I never set out to drive her mad, although I will admit I started out with a bad attitude, having no desire whatsoever to leave my comfortable life for the inconveniences I was to find in kindergarten.  For one thing, it became immediately apparent that Miss Horvey had no beer, and secondly, she reminded me of my Fake Nana, with whom I shared a mutual dislike.

  Miss Horvey, like my Fake Nana, was short, overweight, buxom, and gray-haired. Perhaps it was this physical similarity that set me against her, but there were other things as well. Like my Fake Nana, Miss Horvey seemed to be uncomfortable in my presence. I could sense it even if I couldn’t understand it. Even today, I don’t really understand it. Miss Horvey could endure the most absurd events with a smile, but I never saw a smile, not one.

  Every day, like clockwork, at precisely the same time, we would lay our blankets on the floor, sit down, and have our milk and cookies prior to taking a nap. And every day, exactly five minutes after snack, like clockwork, Lena Martina Wojiwitzki would vomit up her entire allotment of milk and cookies. The sight, sound and smells of Lena Martina’s demonstration never failed to frighten Gerard Michael Finks so much that he would burst into tears and voluminously wet his pants.   This inevitably caused a mad rush to the place in the room farthest from the cascading fluids. Only Miss Horvey remained calm. She quietly and efficiently gathered Lena Martina and Gerard Michael into her arms, and cradling them under her ample breasts, carried them away from the scene of their crimes and soothed them while we all waited for the elderly Mr. Jerks, the janitor, to arrive with the bucket of sawdust, pail, and mop.  This scene was played out every day until, eventually, we all became so used to it that we stopped running away and instead we simply gave Lena Martina Wojiwitzki and Gerard Michael Finks extra space while we waited and watched for the inevitable to occur.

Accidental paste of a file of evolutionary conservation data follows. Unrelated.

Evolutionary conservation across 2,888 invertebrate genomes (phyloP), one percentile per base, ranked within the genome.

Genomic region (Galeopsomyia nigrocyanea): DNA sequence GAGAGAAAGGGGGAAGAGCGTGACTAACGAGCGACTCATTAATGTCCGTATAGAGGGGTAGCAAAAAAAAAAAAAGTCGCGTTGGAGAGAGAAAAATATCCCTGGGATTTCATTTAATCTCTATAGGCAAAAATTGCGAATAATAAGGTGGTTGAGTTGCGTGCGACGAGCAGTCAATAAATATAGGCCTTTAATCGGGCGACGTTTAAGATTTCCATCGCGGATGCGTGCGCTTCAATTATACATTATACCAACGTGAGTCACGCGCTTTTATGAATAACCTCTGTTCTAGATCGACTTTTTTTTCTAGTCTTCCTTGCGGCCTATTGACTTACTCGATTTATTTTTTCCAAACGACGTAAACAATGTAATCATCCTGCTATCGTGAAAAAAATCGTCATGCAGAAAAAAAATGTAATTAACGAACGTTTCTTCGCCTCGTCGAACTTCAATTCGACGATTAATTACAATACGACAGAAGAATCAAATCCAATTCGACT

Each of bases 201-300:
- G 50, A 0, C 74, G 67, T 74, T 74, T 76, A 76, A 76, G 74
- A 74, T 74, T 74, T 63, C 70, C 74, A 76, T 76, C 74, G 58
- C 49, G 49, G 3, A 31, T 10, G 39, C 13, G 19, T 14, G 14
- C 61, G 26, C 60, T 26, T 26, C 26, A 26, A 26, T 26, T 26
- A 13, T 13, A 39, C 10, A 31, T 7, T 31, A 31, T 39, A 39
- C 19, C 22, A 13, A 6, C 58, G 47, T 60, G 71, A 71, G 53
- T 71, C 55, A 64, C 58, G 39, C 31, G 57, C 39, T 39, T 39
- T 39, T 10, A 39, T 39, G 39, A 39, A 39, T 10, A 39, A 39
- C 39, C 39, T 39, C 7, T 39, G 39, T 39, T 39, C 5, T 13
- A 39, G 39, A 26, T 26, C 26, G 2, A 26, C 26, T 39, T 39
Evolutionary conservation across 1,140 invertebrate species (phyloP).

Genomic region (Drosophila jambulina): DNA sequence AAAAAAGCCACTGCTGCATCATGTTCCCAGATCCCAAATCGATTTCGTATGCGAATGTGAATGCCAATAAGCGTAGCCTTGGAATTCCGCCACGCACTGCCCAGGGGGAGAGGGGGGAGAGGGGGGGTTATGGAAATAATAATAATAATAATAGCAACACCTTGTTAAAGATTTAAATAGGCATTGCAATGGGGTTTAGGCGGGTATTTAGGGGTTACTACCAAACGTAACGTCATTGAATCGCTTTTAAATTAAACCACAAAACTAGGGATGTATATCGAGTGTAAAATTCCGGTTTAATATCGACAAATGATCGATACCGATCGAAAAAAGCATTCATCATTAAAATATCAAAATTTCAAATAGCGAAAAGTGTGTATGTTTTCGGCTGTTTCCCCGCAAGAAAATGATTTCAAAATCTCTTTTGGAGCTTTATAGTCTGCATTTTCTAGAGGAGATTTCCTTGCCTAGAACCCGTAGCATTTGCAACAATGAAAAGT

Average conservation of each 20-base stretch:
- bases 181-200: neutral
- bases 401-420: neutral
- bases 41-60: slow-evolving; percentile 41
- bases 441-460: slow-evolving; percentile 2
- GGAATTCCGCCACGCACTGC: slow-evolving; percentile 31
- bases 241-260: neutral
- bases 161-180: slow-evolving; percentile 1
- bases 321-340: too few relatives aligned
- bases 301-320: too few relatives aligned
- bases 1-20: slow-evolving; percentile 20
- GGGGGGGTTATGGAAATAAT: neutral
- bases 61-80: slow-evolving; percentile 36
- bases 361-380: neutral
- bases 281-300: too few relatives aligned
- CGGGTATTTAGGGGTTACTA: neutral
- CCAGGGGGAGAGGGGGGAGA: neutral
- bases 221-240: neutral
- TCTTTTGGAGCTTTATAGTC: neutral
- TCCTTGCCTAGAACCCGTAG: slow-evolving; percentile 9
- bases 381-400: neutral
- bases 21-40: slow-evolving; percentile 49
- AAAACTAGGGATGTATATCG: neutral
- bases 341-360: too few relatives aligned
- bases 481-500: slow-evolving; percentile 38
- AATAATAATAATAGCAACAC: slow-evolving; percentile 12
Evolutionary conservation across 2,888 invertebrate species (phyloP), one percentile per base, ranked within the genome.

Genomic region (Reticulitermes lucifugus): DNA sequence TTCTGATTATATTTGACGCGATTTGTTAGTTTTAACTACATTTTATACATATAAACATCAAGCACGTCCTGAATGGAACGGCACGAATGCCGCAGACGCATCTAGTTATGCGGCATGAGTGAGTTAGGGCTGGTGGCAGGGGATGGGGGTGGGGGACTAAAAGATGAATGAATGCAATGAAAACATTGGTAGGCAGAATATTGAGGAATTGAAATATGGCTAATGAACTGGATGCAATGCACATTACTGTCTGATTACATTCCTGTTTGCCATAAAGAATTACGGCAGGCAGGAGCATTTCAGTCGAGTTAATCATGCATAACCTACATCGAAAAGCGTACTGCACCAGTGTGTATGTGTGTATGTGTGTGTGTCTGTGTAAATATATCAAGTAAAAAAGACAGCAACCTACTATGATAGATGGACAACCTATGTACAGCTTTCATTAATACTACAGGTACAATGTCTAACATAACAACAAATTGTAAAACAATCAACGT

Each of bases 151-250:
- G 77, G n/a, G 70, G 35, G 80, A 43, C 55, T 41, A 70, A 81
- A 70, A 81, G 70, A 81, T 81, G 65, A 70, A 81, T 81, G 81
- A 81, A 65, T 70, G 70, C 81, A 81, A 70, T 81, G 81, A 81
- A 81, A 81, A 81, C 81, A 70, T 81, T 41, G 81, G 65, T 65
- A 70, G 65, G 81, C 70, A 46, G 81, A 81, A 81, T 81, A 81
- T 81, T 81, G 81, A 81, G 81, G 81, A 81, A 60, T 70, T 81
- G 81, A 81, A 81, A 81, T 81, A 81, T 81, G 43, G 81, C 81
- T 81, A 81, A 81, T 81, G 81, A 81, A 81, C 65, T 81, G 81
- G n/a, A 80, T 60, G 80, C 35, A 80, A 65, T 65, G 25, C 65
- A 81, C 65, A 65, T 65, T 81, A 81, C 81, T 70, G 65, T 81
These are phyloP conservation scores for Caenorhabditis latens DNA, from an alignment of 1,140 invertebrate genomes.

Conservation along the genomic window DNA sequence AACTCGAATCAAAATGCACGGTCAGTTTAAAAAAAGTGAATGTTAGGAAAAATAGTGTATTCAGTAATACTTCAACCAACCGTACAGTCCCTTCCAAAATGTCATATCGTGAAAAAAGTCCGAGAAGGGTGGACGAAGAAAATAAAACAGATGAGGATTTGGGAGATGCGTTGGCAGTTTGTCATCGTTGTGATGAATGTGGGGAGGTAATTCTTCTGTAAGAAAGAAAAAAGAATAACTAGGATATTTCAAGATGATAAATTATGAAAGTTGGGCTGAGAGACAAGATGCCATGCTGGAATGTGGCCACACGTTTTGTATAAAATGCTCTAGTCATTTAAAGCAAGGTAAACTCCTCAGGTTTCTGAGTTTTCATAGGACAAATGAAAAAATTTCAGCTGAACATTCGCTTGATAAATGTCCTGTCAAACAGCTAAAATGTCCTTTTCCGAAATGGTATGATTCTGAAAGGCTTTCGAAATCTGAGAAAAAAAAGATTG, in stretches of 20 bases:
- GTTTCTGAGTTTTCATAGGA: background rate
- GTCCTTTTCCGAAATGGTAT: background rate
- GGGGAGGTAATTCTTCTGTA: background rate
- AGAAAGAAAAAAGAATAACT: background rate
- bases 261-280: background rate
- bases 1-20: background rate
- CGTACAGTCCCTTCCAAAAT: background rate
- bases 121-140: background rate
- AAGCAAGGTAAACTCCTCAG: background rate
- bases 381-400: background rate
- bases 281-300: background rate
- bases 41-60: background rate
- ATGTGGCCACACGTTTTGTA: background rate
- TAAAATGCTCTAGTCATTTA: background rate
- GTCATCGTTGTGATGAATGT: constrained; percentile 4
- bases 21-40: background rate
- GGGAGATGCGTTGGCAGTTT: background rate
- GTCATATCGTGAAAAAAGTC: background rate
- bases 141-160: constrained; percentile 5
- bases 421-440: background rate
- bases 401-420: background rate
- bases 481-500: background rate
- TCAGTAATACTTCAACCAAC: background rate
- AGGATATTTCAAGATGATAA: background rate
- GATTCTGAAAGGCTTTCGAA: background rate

You would think that Lena Martina Wojiwitzki and Gerard Michael Finks would be persona non gratia in kindergarten, but just the opposite happened. The sainted Miss Horvey, with her infinite capacity for compassion, took the poor troubled children to her bosom, permanently sitting Lena Martina Wojiwitzki on her left and Gerard Michael Finks on her right and lavishing her very best smiles on them at every opportunity.  

  Children aren’t stupid. Pretty soon, every kid in the class was either regurgitating or urinating in a valiant attempt to gain Miss Horvey’s approval. Every kid that is, except me. While Anna Maria Spadafario stuck her fingers down her throat and Francis Xavier Reilly strained mightily to urinate, I took myself to a quiet corner where I could observe the scene without participating in it. At first, my absence went unnoticed, but it wasn’t long before Miss Horvey saw that I wasn’t voiding any liquids.

  “Why are you sitting over here by yourself?” she asked. “Why aren’t you playing with the other children?”

  “Because they smell really bad,” I told her, which was the truth. In fact, not only did the kids smell, but the whole place smelled pretty bad. However, my honesty was neither appreciated nor rewarded. Miss Horvey was horrified. My odd behavior, she told me, had not gone unnoticed, and I had a vision—I saw the Hand of God writing my name in the Book of Days. “You are a weird child,” she said with malice, pitching her voice so that all could hear and forever coloring the rest of my schooldays.

  “This is not the first time that you have caused a disturbance,” she pronounced in stentorian tones. I was aghast, if a not-quite-five-year-old can be said to be aghast. I was at least surprised, and not a little bit frightened. I was sitting in a little chair in the corner of the room, staring up at an enormous pair of breasts and two hate-filled eyes. What had I done to deserve this? How had I caused a disturbance?